Frisco City caboose

This caboose in Frisco City is a remnant of the days when railways were important to many Alabama towns.

Photo by Phillip Tutor/The Anniston Star

Tuesday, July 29, 3:11 p.m. – FRISCO CITY – Folks here like trains.

Alabama 21, a main north-south artery through Monroe County, takes visitors down Bowden Street – that’s what Alabama 21 is called in Frisco City. About halfway through the place is a bright red caboose still sitting on a small set of railroad tracks.

It’s not a fake caboose or an unused caboose. It’s old, been here for decades upon decades, and bears the scars of use and weather. On its sides are advertisements for the old St. Louis-San Francisco Railway Co., known as "the Frisco," which virtually built this place back in the day. “Ship it on the Frisco!” one says. “Southeast ... Southwest.” “Radio equipped” – with a lightning bolt underneath.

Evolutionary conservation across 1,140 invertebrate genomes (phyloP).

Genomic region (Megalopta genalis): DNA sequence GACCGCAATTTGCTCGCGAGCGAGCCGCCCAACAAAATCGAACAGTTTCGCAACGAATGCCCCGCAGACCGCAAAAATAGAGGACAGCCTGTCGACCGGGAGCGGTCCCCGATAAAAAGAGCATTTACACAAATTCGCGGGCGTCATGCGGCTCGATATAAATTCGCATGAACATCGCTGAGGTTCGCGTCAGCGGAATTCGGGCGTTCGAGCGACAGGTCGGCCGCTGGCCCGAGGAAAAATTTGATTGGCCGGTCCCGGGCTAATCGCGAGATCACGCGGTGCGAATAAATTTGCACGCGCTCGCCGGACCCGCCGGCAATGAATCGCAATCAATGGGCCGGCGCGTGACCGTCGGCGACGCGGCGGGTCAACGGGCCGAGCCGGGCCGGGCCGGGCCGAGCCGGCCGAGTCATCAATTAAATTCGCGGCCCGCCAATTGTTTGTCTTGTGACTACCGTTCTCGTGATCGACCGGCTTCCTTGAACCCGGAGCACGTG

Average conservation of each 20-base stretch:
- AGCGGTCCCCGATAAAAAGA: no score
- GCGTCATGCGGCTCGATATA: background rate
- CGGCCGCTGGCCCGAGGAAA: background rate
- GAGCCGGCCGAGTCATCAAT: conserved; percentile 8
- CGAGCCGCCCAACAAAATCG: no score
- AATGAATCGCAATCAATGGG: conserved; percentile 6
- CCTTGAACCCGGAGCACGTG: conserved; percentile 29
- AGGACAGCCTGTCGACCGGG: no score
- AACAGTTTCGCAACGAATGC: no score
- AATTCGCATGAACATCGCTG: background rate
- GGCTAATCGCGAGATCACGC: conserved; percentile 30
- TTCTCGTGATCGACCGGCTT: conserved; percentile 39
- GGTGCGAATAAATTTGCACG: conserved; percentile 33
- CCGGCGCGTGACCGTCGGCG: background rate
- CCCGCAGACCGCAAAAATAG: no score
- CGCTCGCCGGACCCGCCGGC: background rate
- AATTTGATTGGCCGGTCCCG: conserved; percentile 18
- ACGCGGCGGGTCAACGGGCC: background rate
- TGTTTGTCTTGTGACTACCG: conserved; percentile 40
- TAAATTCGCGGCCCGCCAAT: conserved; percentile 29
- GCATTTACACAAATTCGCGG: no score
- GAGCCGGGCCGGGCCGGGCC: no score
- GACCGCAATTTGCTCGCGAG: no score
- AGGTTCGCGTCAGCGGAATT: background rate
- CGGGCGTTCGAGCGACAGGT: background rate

Frisco City dates to 1888 when the Rev. James Jones and his wife moved here. This part of the state was built around timber and sawmills, and Jones had one of those facilities. Originally, this small Alabama settlement was called Jones Mill and featured an assortment of sawmills, gristmills and cotton gins.

In 1928, community leaders changed the name from Jones Mill to Frisco City to honor that railroad company’s importance to the local history. Trains were important to many Alabama towns – even in Calhoun County – but not all of them have their own caboose on display.

— Phillip Tutor